Second Finance Minister, Johari Ghani today revealed that both Jho Low and Riza Aziz have never paid taxes in Malaysia.
Replying to DAP’s Lim Lip Eng in Parliament, Johari said the duo has never declared their income in Malaysia and this the Inland Revenue Board (IRB) cannot tax them.
Opposition supporters jumped with joy upon hearing this, with some asking how can they not be taxed when they throw wild parties frequently. As usual, Opposition supporters know very little about anything else than to whine about everything.
If the duo have a business in Malaysia and earn their income in Malaysia, the IRB would definitely have jumped on them.
Unfortunately, this is not the case as the duo earn their income overseas.
If the Opposition supporters use the Internet to Google for the correct information rather than spending their life reading trash in portals like Sarawak Report, they would have come across this in the IRB’s website:
“Mulai tahun taksiran 2004, pendapatan yang diterima di Malaysia dari luar Malaysia adalah dikecualikan daripada cukai. Dengan itu, pembayar cukai sama ada yang bermastautin atau yang tidak bermastautin di Malaysia dikenakan cukai atas pendapatan yang diperoleh dari Malaysia sahaja.”
And Lim Sian See adds:
Why Jho Low and Riza Aziz do not pay tax in Malaysia?
They are not in the country 182 days or more per year and do not earn their income here.
Therefore, they are not considered as TAX RESIDENT in Malaysia and hence do not pay tax here.
Presumably, they will pay tax in the countries where their jobs are or spend most of the time in.
Tax accountants will understand this.
Please ask Lim Guan Eng if he understands the concept of tax residency or not.
Second Finance Minister has also issued a statement as follows:
1. I wish to clarify further to my reply to the Segambut MP, YB Lim Lip Eng and Batu MP, YB Tian Chua who recently asked me about the tax file(s) of a Mr. Reza Aziz and Mr. Jho Low and why these two individuals are not paying tax in Malaysia.
2. The tax collection system in Malaysia is based on the simple premise that if an individual or company derives income from Malaysia, that income received will be subjected to Malaysian income tax. While income derived from outside Malaysia and remitted to Malaysia will be exempted from tax. This applies to all individuals or companies without any exceptions. It is important for LHDNM to determine whether the income is derived from Malaysia before income of an individual or a company is subject to Malaysian tax.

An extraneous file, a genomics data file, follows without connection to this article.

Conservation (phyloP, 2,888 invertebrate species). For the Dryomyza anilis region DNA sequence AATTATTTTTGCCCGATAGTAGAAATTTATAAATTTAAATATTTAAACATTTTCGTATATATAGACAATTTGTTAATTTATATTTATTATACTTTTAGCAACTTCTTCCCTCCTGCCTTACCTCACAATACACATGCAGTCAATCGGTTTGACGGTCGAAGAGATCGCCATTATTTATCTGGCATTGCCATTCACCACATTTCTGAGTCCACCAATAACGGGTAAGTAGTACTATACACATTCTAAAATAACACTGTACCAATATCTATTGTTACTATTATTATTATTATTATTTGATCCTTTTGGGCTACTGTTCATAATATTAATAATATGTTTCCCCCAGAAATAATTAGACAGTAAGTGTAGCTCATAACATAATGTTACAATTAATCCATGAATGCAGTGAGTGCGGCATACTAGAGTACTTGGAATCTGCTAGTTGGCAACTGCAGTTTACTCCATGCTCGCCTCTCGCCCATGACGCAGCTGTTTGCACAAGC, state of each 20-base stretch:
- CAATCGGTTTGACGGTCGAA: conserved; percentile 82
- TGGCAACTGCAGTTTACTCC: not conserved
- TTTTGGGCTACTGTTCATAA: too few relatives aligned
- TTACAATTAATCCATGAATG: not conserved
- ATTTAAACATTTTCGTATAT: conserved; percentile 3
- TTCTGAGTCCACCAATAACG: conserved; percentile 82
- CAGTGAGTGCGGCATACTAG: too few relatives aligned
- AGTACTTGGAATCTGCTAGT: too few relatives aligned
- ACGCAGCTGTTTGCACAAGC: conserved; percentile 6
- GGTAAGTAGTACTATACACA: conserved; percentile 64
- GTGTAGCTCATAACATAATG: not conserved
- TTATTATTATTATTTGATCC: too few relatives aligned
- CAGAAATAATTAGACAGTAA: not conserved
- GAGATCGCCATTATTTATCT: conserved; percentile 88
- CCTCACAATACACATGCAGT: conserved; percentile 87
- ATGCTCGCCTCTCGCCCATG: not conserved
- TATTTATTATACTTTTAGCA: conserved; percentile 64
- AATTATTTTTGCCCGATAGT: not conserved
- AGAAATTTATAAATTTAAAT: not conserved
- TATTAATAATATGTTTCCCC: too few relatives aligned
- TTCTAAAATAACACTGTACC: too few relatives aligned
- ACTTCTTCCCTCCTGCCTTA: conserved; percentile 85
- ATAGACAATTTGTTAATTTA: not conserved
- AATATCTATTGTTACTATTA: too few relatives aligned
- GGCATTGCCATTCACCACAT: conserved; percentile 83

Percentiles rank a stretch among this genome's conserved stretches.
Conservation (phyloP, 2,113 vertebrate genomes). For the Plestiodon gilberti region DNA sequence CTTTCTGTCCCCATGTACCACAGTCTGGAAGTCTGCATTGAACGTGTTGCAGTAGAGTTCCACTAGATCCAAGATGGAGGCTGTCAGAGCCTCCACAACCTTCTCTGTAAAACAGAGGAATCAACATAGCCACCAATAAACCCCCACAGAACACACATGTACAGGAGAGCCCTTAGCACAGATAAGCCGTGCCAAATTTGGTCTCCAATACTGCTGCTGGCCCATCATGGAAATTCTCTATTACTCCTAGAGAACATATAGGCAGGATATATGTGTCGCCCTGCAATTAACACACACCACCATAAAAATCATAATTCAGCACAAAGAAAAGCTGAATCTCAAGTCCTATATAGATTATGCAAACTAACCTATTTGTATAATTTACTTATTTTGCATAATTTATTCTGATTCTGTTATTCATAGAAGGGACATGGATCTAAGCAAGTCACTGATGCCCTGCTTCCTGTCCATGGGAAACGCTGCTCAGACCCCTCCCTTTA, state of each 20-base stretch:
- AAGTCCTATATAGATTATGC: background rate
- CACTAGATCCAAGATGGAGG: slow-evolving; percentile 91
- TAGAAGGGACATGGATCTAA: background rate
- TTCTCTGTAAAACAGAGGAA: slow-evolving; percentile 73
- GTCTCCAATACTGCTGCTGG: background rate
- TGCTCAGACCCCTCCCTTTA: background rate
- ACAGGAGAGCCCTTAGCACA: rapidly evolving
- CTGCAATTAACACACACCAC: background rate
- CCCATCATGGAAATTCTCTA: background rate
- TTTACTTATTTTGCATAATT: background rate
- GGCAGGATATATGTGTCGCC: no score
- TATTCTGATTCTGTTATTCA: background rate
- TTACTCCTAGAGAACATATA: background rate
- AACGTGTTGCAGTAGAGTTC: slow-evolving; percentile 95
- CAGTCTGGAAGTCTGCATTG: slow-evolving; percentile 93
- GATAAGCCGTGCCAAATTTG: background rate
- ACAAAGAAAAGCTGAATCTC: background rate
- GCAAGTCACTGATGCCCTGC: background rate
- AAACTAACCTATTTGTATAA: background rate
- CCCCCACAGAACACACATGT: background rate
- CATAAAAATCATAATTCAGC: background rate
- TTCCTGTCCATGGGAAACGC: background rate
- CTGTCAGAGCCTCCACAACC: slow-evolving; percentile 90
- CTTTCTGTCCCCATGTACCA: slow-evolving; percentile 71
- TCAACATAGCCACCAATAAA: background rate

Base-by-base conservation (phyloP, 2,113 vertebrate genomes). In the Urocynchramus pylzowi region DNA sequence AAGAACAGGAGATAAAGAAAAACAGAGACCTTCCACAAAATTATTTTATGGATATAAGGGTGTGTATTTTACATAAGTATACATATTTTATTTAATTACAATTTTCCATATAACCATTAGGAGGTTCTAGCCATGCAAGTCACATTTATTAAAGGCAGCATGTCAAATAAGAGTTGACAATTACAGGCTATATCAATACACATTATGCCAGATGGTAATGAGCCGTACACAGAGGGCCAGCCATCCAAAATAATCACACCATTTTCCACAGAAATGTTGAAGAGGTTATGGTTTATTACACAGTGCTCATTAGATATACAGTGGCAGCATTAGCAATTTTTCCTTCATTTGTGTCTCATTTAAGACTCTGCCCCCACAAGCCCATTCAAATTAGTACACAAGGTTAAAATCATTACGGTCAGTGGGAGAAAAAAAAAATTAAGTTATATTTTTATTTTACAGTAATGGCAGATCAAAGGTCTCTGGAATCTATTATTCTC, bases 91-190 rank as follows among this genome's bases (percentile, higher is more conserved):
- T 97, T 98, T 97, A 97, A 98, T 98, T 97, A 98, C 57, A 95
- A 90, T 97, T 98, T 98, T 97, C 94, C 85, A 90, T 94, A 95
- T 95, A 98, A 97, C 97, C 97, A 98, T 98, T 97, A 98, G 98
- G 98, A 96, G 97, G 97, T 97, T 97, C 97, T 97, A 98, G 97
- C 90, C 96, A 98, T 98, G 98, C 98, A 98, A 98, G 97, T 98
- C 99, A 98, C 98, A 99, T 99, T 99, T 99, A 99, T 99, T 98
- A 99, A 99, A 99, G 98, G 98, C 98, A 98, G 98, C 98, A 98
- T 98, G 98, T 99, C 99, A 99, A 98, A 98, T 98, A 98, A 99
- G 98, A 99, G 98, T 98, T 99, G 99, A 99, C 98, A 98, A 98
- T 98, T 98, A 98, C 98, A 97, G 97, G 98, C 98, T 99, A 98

3. The initial finding of LHDNM has shown that the two individuals, who were the subject of enquiries by the Opposition MPs in Parliament, do not have income derived from Malaysia in the past recent years and there are no records that they have brought in taxable income derived from overseas into Malaysia. Even if they had brought their income which is derived from overseas into Malaysia, this will be exempt from income tax. However if it is later discovered that any of their income is indeed subject to Malaysian tax, LHDNM has the power to raise assessment against those individuals within 5 years or at any time if fraud, wilful default or negligence is proven.
4. Malaysia has adopted a self-assessment system, where an individual or a company is required to determine and compute their chargeable income and tax liability. The rate of tax applicable is provided under the Income Tax Act 1967 and changes to the rate may be made and announced during the Annual National Budget. Under the self-assessment system a taxpayer will be audited on any declaration of income made. In the case where a person fails to make any declaration, LHDNM has a dedicated team to continuously analyse and identify this and severe penalties will be imposed once LHDNM has ascertained that tax is payable. It is not the practice of LHDNM to tax any individuals or companies based on perceived wealth or rumours of income.
5. Please be assured that LHDNM is ever vigilant in carrying out its duties under the law without fear or favour.
DATUK SERI JOHARI ABDUL GHANI
Minister of Finance II